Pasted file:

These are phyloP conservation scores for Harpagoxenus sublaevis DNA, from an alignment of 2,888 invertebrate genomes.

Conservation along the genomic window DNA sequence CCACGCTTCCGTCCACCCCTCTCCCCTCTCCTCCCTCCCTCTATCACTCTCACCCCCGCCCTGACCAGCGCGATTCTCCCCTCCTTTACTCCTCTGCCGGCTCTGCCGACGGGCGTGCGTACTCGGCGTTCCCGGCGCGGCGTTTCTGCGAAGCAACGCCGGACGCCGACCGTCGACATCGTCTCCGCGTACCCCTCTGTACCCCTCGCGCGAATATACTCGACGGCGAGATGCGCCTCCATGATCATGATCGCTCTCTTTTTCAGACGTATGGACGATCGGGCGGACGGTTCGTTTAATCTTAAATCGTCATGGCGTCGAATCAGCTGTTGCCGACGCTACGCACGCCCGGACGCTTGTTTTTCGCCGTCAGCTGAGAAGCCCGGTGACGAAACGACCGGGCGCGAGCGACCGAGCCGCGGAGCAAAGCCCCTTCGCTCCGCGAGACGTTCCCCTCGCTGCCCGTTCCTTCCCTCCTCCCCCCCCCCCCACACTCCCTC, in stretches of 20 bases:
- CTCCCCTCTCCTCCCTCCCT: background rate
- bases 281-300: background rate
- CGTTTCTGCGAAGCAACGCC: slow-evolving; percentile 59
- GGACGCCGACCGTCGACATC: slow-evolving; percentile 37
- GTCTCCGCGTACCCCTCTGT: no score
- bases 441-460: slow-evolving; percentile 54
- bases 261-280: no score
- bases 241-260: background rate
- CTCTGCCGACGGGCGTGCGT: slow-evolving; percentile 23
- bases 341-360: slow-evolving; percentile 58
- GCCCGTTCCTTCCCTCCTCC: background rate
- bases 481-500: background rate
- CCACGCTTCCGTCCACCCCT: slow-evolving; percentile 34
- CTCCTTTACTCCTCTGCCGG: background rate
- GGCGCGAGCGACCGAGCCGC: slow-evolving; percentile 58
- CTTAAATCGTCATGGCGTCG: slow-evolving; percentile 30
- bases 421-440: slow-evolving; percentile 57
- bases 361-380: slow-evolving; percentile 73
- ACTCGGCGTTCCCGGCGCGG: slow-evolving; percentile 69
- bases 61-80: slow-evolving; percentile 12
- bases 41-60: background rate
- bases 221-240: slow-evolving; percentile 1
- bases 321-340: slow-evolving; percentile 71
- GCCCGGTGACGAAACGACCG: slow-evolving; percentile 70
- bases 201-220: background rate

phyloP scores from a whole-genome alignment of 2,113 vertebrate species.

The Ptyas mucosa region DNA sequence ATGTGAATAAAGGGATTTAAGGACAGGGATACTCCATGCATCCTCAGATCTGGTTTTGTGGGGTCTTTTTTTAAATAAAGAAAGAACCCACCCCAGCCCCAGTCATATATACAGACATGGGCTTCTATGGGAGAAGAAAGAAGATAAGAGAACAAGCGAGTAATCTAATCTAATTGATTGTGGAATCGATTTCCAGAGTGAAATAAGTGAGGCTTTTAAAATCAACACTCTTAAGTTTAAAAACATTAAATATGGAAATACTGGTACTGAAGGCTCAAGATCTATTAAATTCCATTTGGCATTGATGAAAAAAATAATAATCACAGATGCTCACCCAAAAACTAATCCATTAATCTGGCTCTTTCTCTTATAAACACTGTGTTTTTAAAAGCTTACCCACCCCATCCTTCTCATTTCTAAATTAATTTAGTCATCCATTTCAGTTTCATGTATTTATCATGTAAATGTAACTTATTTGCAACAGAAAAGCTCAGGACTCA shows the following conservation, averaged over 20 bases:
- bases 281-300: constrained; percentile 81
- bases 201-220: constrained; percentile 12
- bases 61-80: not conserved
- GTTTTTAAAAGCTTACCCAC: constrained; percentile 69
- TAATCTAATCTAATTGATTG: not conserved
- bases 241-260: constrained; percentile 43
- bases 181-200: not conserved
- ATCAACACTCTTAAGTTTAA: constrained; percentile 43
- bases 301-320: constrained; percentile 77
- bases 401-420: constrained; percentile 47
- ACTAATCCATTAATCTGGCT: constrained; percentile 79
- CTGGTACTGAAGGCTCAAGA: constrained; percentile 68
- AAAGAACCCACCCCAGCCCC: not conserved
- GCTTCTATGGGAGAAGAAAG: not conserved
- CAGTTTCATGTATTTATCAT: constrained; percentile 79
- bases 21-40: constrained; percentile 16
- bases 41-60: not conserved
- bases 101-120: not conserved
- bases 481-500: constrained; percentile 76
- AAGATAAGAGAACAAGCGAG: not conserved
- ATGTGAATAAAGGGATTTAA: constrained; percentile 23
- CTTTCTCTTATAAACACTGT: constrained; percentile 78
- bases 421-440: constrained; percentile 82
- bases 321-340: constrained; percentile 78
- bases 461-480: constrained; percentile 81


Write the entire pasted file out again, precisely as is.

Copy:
These are phyloP conservation scores for Harpagoxenus sublaevis DNA, from an alignment of 2,888 invertebrate genomes.

Conservation along the genomic window DNA sequence CCACGCTTCCGTCCACCCCTCTCCCCTCTCCTCCCTCCCTCTATCACTCTCACCCCCGCCCTGACCAGCGCGATTCTCCCCTCCTTTACTCCTCTGCCGGCTCTGCCGACGGGCGTGCGTACTCGGCGTTCCCGGCGCGGCGTTTCTGCGAAGCAACGCCGGACGCCGACCGTCGACATCGTCTCCGCGTACCCCTCTGTACCCCTCGCGCGAATATACTCGACGGCGAGATGCGCCTCCATGATCATGATCGCTCTCTTTTTCAGACGTATGGACGATCGGGCGGACGGTTCGTTTAATCTTAAATCGTCATGGCGTCGAATCAGCTGTTGCCGACGCTACGCACGCCCGGACGCTTGTTTTTCGCCGTCAGCTGAGAAGCCCGGTGACGAAACGACCGGGCGCGAGCGACCGAGCCGCGGAGCAAAGCCCCTTCGCTCCGCGAGACGTTCCCCTCGCTGCCCGTTCCTTCCCTCCTCCCCCCCCCCCCACACTCCCTC, in stretches of 20 bases:
- CTCCCCTCTCCTCCCTCCCT: background rate
- bases 281-300: background rate
- CGTTTCTGCGAAGCAACGCC: slow-evolving; percentile 59
- GGACGCCGACCGTCGACATC: slow-evolving; percentile 37
- GTCTCCGCGTACCCCTCTGT: no score
- bases 441-460: slow-evolving; percentile 54
- bases 261-280: no score
- bases 241-260: background rate
- CTCTGCCGACGGGCGTGCGT: slow-evolving; percentile 23
- bases 341-360: slow-evolving; percentile 58
- GCCCGTTCCTTCCCTCCTCC: background rate
- bases 481-500: background rate
- CCACGCTTCCGTCCACCCCT: slow-evolving; percentile 34
- CTCCTTTACTCCTCTGCCGG: background rate
- GGCGCGAGCGACCGAGCCGC: slow-evolving; percentile 58
- CTTAAATCGTCATGGCGTCG: slow-evolving; percentile 30
- bases 421-440: slow-evolving; percentile 57
- bases 361-380: slow-evolving; percentile 73
- ACTCGGCGTTCCCGGCGCGG: slow-evolving; percentile 69
- bases 61-80: slow-evolving; percentile 12
- bases 41-60: background rate
- bases 221-240: slow-evolving; percentile 1
- bases 321-340: slow-evolving; percentile 71
- GCCCGGTGACGAAACGACCG: slow-evolving; percentile 70
- bases 201-220: background rate

phyloP scores from a whole-genome alignment of 2,113 vertebrate species.

The Ptyas mucosa region DNA sequence ATGTGAATAAAGGGATTTAAGGACAGGGATACTCCATGCATCCTCAGATCTGGTTTTGTGGGGTCTTTTTTTAAATAAAGAAAGAACCCACCCCAGCCCCAGTCATATATACAGACATGGGCTTCTATGGGAGAAGAAAGAAGATAAGAGAACAAGCGAGTAATCTAATCTAATTGATTGTGGAATCGATTTCCAGAGTGAAATAAGTGAGGCTTTTAAAATCAACACTCTTAAGTTTAAAAACATTAAATATGGAAATACTGGTACTGAAGGCTCAAGATCTATTAAATTCCATTTGGCATTGATGAAAAAAATAATAATCACAGATGCTCACCCAAAAACTAATCCATTAATCTGGCTCTTTCTCTTATAAACACTGTGTTTTTAAAAGCTTACCCACCCCATCCTTCTCATTTCTAAATTAATTTAGTCATCCATTTCAGTTTCATGTATTTATCATGTAAATGTAACTTATTTGCAACAGAAAAGCTCAGGACTCA shows the following conservation, averaged over 20 bases:
- bases 281-300: constrained; percentile 81
- bases 201-220: constrained; percentile 12
- bases 61-80: not conserved
- GTTTTTAAAAGCTTACCCAC: constrained; percentile 69
- TAATCTAATCTAATTGATTG: not conserved
- bases 241-260: constrained; percentile 43
- bases 181-200: not conserved
- ATCAACACTCTTAAGTTTAA: constrained; percentile 43
- bases 301-320: constrained; percentile 77
- bases 401-420: constrained; percentile 47
- ACTAATCCATTAATCTGGCT: constrained; percentile 79
- CTGGTACTGAAGGCTCAAGA: constrained; percentile 68
- AAAGAACCCACCCCAGCCCC: not conserved
- GCTTCTATGGGAGAAGAAAG: not conserved
- CAGTTTCATGTATTTATCAT: constrained; percentile 79
- bases 21-40: constrained; percentile 16
- bases 41-60: not conserved
- bases 101-120: not conserved
- bases 481-500: constrained; percentile 76
- AAGATAAGAGAACAAGCGAG: not conserved
- ATGTGAATAAAGGGATTTAA: constrained; percentile 23
- CTTTCTCTTATAAACACTGT: constrained; percentile 78
- bases 421-440: constrained; percentile 82
- bases 321-340: constrained; percentile 78
- bases 461-480: constrained; percentile 81